Laborers and businessmen poured into town as soon as digging began. Irish laborers arrived to dig the canal, and many stayed to work the canal after its completion. Businessmen first established retail ventures to serve the workers in Rondout, and upon the canal's completion wholesale companies were created when coal and other raw materials came up the canal from Pennsylvania. The Delaware and Hudson opened its full 108-mile length in 1828. The canal as completed was four feet deep, 32 feet wide, contained 108 locks, 137 bridges, 26 basins, dams, and reservoirs, and cost an estimated 1.2 million dollars. Originally accommodating boats that weighed 10-35 tons, the canal was continuously enlarged over the next 15 years, finally offering service to boats of 136 tons, which were heavy enough to travel on the Hudson River. As the terminus for the Delaware and Hudson, all goods flowed through Rondout, and as steamboat traffic increased in the 1820s and 1830s, Rondout emerged as the primary Hudson River port between New York City and Albany. Rondout would never again be dominated by Kingston.

From a tiny hamlet in the early 19th-century, Rondout grew quickly with the Delaware and Hudson Canal's help; by 1840, the village had a population of 1500, 200 houses, two churches, six hotels and taverns, 25 stores, three freighting companies, a tobacco factory, a gristmill, four boatyards, two dry docks, and the main offices of the Delaware and Hudson lined the banks of the Rondout Creek--Rondout was a bustling, booming river town. The growth continued and by 1855 the town had 6,000 residents, finally surpassing the village of nearby Kingston.

Although the area relied heavily on the Delaware and Hudson Canal and the Hudson River, Rondout did manage to somewhat diversify its economy in the 1840s and 1850s. Cement deposits were found throughout the valley, and in 1844 quarrying began in the "Ponchockie" section of Rondout. The Newark Lime and Cement Company shipped cement throughout the United States, a thriving business until the invention of the cheaper, quicker drying Portland Cement. The "bluestone" business also emerged in Rondout--used for sidewalks and curbing, and cut into tiles for flooring and architectural details, this regional stone was processed in Rondout, fulfilling demand in cities throughout the country. Shipyards capable of building vessels ranging from coal and ice barges to sloops, schooners, and steamboats lined the shores of the Rondout Creek. Other industries included brickmaking, ice-cutting, and even the manufacture of patent-medicines.

Kingston and Rondout, although distinct communities, were quite dependent upon each other. Kingston, the more established, though static, community possessed more of the banks and professional services, but Rondout, with its vigorous economy, had the industrial facilities and port connections to keep the area growing and competitive in the coming years. In the early 1870s, each town unsuccessfully tried to incorporate as an individual "city." In 1872, the two towns merged into one governmental unit. Rondout, the larger of the two, kept the balance of power by controlling five of the nine wards of the city, but Kingston retained its name.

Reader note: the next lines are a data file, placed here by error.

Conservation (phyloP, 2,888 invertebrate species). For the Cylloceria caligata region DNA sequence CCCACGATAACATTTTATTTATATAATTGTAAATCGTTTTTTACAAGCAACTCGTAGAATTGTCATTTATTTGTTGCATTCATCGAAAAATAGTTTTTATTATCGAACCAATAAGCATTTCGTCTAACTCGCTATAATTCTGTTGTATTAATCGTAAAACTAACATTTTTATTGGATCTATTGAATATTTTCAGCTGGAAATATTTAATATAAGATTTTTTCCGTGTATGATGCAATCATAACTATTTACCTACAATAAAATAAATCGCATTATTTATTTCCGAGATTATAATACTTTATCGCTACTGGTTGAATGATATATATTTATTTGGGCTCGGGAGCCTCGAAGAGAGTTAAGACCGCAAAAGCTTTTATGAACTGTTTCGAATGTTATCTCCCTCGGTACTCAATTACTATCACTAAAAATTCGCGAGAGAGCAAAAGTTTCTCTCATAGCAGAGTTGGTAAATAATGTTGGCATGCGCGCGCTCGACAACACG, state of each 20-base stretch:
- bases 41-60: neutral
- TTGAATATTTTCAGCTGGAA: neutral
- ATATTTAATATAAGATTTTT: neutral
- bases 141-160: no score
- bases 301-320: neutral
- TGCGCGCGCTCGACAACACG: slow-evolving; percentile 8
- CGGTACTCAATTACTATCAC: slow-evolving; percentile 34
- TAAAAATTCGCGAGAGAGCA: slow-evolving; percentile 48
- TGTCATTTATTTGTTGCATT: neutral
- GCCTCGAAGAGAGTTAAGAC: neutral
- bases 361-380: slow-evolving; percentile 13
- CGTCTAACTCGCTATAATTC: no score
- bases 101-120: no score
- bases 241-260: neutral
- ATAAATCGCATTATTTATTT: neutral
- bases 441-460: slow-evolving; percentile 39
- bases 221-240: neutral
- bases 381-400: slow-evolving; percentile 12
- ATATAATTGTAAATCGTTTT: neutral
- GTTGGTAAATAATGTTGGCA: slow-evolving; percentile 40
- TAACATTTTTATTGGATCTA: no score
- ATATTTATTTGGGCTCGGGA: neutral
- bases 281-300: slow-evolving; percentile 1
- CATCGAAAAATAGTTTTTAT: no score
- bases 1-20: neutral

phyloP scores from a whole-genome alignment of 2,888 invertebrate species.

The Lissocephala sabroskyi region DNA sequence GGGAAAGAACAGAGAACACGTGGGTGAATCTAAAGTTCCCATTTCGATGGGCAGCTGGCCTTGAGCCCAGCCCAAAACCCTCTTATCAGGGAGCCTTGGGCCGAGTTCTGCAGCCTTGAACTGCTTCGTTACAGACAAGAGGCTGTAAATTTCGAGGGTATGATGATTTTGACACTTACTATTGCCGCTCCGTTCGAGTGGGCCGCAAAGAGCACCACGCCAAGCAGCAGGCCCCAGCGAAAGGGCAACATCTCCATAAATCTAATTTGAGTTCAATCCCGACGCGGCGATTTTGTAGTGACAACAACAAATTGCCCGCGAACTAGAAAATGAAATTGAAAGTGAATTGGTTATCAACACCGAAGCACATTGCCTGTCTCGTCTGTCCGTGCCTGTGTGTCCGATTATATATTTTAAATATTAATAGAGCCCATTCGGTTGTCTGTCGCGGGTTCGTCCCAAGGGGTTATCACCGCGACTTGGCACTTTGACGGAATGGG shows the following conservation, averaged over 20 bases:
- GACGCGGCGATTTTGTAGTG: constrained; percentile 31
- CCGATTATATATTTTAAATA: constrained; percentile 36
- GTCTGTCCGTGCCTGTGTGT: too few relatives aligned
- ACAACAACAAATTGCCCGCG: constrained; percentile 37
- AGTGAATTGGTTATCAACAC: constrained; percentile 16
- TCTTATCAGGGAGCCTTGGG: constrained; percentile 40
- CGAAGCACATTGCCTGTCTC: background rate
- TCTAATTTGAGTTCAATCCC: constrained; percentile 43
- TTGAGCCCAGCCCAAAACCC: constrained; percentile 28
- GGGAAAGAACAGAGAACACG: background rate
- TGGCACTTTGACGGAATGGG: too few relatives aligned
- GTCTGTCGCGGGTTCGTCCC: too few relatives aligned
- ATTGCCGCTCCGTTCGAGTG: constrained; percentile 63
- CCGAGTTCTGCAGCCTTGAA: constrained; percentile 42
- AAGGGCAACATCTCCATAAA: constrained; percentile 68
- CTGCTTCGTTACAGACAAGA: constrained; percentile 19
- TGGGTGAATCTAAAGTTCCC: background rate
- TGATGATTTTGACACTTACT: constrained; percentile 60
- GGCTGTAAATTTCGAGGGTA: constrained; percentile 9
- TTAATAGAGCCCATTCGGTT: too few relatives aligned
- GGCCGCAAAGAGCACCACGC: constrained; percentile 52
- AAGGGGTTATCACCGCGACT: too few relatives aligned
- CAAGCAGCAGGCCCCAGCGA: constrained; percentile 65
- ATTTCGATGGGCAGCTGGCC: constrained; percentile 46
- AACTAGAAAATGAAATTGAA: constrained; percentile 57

With business brought by industry and transportation, the Kingston area, incorporating both Rondout and old-Kingston, profited enormously throughout the 19th century. In 1899, however, growth came to an abrubt halt when the Delaware and Hudson Canal closed. Finding it more economical for the company to ship its coal by rail, and as the demand for dependable, year-round supplies increased, the seasonal nature of canals became obsolete, and the Delaware and Hudson Canal became the Delaware and Hudson Railroad. Progress also dealt a blow to other industries--demand for local cement decreased as the faster drying Portland came into use, and so did the demand for the region's "bluestone." Shipping decreased with the decline of local industries, removing the need for shipbuilding and ship-repair industries. By 1932, only 30 years after Rondout was the primary port of the Mid-Hudson River Valley, only a few small industrial companies still operated in the river town. Transportation technologies helped Kingston prosper and made America's amazing Industrial Revolution possible. It is somewhat ironic that an early transportation technology of the Industrial Revolution, the railroad, brought about Rondout's decline.